It wasn’t all good news, though, as some companies did experience significant drops in their share price over the financial year. The worst performer was The a2 Milk Company (ASX: A2M) whose share price fell by 68%. This means someone who had invested $1,000 on 1 July last year would only have had $319 at the end of June this year.

Top 10 worst-performing shares on the ASX 200 over the 2020-21 financial year

Code Name Share Price Value of $1,000 Invested at Start of FY
Open
1 July 2020
Close
30 June 2021
Percent Change
A2M The a2 Milk Company Ltd $18.83 $6.00 -68.1% $319
APX Appen Ltd $34.46 $13.60 -60.5% $395
RRL Regis Resources Ltd $5.12 $2.36 -53.9% $461
AGL AGL Energy Ltd $16.92 $8.20 -51.5% $485
AMP AMP Ltd $1.92 $1.13 -41.4% $586
TPG TPG Telecom Ltd $9.70 $6.26 -35.5% $645
NST Northern Star Resources Ltd $13.61 $9.78 -28.1% $719
AZJ Aurizon Holdings Ltd $4.86 $3.72 -23.5% $765
ORG Origin Energy Ltd $5.84 $4.51 -22.8% $772
EVN Evolution Mining Ltd $5.81 $4.50 -22.5% $775

Source: www.canstar.com.au. Prepared on 6/07/2021. Table sorted in ascending order by percent change in share price.

 

Bar graph on chalk board
Image source: shpakdm/Shutterstock.com

Lessons for investors from the last financial year

There’s a lot we can learn from the last financial year. Dr Oliver shared the following:

  • Share markets look ahead – and they climbed a wall of worry over the last year, but this is what they always do.
  • Timing markets is hard – staying fully invested as markets rebounded despite the recession and ongoing coronavirus scares would have been very hard at times.
  • Don’t fight the Fed or the RBA – despite zero interest rates they still impact investment markets in a big way.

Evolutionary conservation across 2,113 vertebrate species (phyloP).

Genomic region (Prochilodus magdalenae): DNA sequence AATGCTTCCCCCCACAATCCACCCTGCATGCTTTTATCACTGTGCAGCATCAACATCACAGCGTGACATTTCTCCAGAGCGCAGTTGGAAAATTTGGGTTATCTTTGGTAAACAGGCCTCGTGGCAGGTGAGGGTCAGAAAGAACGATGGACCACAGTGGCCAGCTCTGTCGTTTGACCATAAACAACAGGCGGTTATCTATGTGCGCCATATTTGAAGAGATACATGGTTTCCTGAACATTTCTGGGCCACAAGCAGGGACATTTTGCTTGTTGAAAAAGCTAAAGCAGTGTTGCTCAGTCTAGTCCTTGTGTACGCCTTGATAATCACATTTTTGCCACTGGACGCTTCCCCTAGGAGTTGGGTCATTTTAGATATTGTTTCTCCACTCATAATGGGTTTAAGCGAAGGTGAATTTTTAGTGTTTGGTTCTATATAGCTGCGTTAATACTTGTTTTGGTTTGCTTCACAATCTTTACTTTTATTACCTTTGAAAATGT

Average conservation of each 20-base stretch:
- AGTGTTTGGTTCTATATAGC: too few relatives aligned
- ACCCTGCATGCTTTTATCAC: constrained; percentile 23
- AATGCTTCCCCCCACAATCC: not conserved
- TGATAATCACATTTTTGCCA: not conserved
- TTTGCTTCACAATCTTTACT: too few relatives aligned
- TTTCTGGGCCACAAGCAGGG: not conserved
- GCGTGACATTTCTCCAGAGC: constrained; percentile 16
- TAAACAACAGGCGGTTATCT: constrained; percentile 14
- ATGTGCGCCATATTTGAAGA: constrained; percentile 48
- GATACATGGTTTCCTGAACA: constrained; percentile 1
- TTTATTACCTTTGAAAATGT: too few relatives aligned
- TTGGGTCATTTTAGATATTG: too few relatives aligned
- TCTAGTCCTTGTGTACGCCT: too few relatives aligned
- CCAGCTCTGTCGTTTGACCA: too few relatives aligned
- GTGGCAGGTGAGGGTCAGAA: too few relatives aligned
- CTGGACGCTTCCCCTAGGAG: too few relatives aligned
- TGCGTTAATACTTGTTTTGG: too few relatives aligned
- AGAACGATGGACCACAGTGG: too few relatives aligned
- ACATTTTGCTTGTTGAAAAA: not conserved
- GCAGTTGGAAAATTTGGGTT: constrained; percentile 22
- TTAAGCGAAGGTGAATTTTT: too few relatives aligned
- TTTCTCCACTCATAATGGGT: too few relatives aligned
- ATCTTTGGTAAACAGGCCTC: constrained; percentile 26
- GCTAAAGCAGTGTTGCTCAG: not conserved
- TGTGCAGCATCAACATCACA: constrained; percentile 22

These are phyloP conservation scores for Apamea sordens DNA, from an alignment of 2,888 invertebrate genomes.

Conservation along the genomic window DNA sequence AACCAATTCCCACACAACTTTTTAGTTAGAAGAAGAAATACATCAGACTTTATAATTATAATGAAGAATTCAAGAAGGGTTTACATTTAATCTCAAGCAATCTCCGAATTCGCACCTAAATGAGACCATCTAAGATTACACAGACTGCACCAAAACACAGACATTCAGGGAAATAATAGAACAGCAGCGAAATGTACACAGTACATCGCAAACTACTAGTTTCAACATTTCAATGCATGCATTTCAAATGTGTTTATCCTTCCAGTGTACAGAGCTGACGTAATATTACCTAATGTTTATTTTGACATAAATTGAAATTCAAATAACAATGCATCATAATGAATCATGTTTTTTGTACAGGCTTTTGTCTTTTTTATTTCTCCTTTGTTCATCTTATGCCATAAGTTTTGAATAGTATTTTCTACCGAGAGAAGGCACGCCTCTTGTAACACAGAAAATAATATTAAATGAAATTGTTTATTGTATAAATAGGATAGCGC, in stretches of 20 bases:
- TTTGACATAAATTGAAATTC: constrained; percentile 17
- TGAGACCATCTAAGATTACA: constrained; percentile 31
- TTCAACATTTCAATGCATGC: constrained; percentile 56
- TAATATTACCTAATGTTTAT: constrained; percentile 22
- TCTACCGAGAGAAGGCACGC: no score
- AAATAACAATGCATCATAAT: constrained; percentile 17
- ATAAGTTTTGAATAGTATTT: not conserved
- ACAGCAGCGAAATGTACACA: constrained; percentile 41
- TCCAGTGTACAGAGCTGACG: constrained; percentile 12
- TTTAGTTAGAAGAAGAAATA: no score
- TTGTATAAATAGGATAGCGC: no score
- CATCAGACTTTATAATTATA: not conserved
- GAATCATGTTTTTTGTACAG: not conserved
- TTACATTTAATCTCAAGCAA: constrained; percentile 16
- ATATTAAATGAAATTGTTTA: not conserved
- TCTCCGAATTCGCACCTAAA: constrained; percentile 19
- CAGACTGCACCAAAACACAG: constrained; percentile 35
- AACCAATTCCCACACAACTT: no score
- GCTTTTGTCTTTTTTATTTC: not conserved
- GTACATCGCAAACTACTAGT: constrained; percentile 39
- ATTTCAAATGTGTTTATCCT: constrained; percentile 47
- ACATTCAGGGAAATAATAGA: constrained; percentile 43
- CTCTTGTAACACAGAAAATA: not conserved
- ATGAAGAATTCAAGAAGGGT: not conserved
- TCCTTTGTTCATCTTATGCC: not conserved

• Investment valuations need to be assessed relative to interest rates – low rates mean higher PEs.
  • Turn down the noise – the noise around investing is now at fever pitch making it very hard to stay focused on long-term investing, so the best thing is to turn it down.

The outlook

So what does the year ahead look like? Probably not as good as the past financial year. “Share markets have had strong gains from last year’s lows (US shares are up 94%, global shares are up 83% and Australian shares are up 60%) and are no longer unambiguously cheap so the easy gains are likely behind us,” said Dr Oliver, adding that shares are expected to see “okay returns”.

“While there is a risk of a short-term correction in shares and returns are likely to slow from the pace of the last year, overall returns from well-diversified portfolios are still likely to be reasonable over the next 12 months,” Dr Oliver said.

 

Cover image source: Pixel-Shot/Shutterstock.com


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This content was reviewed by Editor-at-Large Effie Zahos as part of our fact-checking process.


Maria has been writing about personal finance for more than 20 years. Before joining Canstar she was Deputy Editor of Money magazine, a brand she worked on for 18 years. She is also the editor of Ditch the Debt and Get Rich and A Real Girl’s Guide by Effie Zahos.